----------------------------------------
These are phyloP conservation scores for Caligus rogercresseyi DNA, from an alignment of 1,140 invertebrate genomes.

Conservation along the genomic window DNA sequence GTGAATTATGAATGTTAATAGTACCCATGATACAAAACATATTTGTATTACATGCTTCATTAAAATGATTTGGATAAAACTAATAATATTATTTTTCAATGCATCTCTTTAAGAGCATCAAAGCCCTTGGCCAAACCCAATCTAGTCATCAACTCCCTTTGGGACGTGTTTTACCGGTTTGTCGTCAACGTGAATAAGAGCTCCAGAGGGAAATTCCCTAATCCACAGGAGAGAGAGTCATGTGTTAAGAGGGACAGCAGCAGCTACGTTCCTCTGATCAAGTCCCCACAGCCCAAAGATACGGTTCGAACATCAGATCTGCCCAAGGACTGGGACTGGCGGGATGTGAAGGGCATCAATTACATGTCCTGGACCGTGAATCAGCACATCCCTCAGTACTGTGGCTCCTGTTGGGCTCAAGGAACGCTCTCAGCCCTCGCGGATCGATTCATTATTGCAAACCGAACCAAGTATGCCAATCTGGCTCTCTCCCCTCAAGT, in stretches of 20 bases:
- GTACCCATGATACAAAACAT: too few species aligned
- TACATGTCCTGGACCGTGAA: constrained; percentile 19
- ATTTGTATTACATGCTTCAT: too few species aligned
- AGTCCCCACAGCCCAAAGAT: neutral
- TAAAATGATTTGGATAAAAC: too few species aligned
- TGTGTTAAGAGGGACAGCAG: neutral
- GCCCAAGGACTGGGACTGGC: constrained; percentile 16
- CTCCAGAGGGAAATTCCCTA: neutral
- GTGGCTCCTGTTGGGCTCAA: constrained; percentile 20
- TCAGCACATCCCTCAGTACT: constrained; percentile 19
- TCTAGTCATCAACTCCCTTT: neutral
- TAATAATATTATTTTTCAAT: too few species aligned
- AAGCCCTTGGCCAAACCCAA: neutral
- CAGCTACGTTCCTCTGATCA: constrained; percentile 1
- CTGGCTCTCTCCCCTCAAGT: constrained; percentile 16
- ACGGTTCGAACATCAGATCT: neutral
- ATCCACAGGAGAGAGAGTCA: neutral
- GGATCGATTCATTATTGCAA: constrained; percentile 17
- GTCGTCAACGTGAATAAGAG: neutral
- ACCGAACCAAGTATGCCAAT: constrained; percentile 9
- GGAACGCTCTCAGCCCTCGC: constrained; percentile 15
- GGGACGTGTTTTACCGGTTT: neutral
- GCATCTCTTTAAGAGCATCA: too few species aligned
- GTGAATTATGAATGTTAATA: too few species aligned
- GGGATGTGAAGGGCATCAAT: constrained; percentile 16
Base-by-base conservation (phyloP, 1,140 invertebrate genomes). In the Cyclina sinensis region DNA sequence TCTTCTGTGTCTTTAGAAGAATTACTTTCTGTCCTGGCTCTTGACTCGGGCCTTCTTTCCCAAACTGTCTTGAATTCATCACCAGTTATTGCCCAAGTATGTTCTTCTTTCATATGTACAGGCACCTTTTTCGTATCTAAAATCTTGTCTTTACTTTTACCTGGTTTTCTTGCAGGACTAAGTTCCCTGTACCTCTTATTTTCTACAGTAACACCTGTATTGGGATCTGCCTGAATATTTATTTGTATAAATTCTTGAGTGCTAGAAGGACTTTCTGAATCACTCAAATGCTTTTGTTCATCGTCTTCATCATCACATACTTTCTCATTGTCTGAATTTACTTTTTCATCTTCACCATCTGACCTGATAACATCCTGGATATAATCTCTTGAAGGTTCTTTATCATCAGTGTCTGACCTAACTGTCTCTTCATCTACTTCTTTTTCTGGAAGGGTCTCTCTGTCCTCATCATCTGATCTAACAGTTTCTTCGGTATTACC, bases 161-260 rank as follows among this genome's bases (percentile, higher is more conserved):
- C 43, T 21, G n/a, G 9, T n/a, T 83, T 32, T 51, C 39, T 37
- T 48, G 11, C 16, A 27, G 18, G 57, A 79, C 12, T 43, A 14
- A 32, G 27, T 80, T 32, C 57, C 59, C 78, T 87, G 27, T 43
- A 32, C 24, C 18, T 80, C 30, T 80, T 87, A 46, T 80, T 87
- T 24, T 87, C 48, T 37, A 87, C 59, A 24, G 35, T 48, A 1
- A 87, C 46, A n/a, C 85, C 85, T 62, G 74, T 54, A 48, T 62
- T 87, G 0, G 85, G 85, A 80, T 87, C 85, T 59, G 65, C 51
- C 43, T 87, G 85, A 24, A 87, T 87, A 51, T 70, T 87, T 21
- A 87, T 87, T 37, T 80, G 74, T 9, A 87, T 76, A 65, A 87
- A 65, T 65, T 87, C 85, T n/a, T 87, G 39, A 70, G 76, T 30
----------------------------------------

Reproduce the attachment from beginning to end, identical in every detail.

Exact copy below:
These are phyloP conservation scores for Caligus rogercresseyi DNA, from an alignment of 1,140 invertebrate genomes.

Conservation along the genomic window DNA sequence GTGAATTATGAATGTTAATAGTACCCATGATACAAAACATATTTGTATTACATGCTTCATTAAAATGATTTGGATAAAACTAATAATATTATTTTTCAATGCATCTCTTTAAGAGCATCAAAGCCCTTGGCCAAACCCAATCTAGTCATCAACTCCCTTTGGGACGTGTTTTACCGGTTTGTCGTCAACGTGAATAAGAGCTCCAGAGGGAAATTCCCTAATCCACAGGAGAGAGAGTCATGTGTTAAGAGGGACAGCAGCAGCTACGTTCCTCTGATCAAGTCCCCACAGCCCAAAGATACGGTTCGAACATCAGATCTGCCCAAGGACTGGGACTGGCGGGATGTGAAGGGCATCAATTACATGTCCTGGACCGTGAATCAGCACATCCCTCAGTACTGTGGCTCCTGTTGGGCTCAAGGAACGCTCTCAGCCCTCGCGGATCGATTCATTATTGCAAACCGAACCAAGTATGCCAATCTGGCTCTCTCCCCTCAAGT, in stretches of 20 bases:
- GTACCCATGATACAAAACAT: too few species aligned
- TACATGTCCTGGACCGTGAA: constrained; percentile 19
- ATTTGTATTACATGCTTCAT: too few species aligned
- AGTCCCCACAGCCCAAAGAT: neutral
- TAAAATGATTTGGATAAAAC: too few species aligned
- TGTGTTAAGAGGGACAGCAG: neutral
- GCCCAAGGACTGGGACTGGC: constrained; percentile 16
- CTCCAGAGGGAAATTCCCTA: neutral
- GTGGCTCCTGTTGGGCTCAA: constrained; percentile 20
- TCAGCACATCCCTCAGTACT: constrained; percentile 19
- TCTAGTCATCAACTCCCTTT: neutral
- TAATAATATTATTTTTCAAT: too few species aligned
- AAGCCCTTGGCCAAACCCAA: neutral
- CAGCTACGTTCCTCTGATCA: constrained; percentile 1
- CTGGCTCTCTCCCCTCAAGT: constrained; percentile 16
- ACGGTTCGAACATCAGATCT: neutral
- ATCCACAGGAGAGAGAGTCA: neutral
- GGATCGATTCATTATTGCAA: constrained; percentile 17
- GTCGTCAACGTGAATAAGAG: neutral
- ACCGAACCAAGTATGCCAAT: constrained; percentile 9
- GGAACGCTCTCAGCCCTCGC: constrained; percentile 15
- GGGACGTGTTTTACCGGTTT: neutral
- GCATCTCTTTAAGAGCATCA: too few species aligned
- GTGAATTATGAATGTTAATA: too few species aligned
- GGGATGTGAAGGGCATCAAT: constrained; percentile 16
Base-by-base conservation (phyloP, 1,140 invertebrate genomes). In the Cyclina sinensis region DNA sequence TCTTCTGTGTCTTTAGAAGAATTACTTTCTGTCCTGGCTCTTGACTCGGGCCTTCTTTCCCAAACTGTCTTGAATTCATCACCAGTTATTGCCCAAGTATGTTCTTCTTTCATATGTACAGGCACCTTTTTCGTATCTAAAATCTTGTCTTTACTTTTACCTGGTTTTCTTGCAGGACTAAGTTCCCTGTACCTCTTATTTTCTACAGTAACACCTGTATTGGGATCTGCCTGAATATTTATTTGTATAAATTCTTGAGTGCTAGAAGGACTTTCTGAATCACTCAAATGCTTTTGTTCATCGTCTTCATCATCACATACTTTCTCATTGTCTGAATTTACTTTTTCATCTTCACCATCTGACCTGATAACATCCTGGATATAATCTCTTGAAGGTTCTTTATCATCAGTGTCTGACCTAACTGTCTCTTCATCTACTTCTTTTTCTGGAAGGGTCTCTCTGTCCTCATCATCTGATCTAACAGTTTCTTCGGTATTACC, bases 161-260 rank as follows among this genome's bases (percentile, higher is more conserved):
- C 43, T 21, G n/a, G 9, T n/a, T 83, T 32, T 51, C 39, T 37
- T 48, G 11, C 16, A 27, G 18, G 57, A 79, C 12, T 43, A 14
- A 32, G 27, T 80, T 32, C 57, C 59, C 78, T 87, G 27, T 43
- A 32, C 24, C 18, T 80, C 30, T 80, T 87, A 46, T 80, T 87
- T 24, T 87, C 48, T 37, A 87, C 59, A 24, G 35, T 48, A 1
- A 87, C 46, A n/a, C 85, C 85, T 62, G 74, T 54, A 48, T 62
- T 87, G 0, G 85, G 85, A 80, T 87, C 85, T 59, G 65, C 51
- C 43, T 87, G 85, A 24, A 87, T 87, A 51, T 70, T 87, T 21
- A 87, T 87, T 37, T 80, G 74, T 9, A 87, T 76, A 65, A 87
- A 65, T 65, T 87, C 85, T n/a, T 87, G 39, A 70, G 76, T 30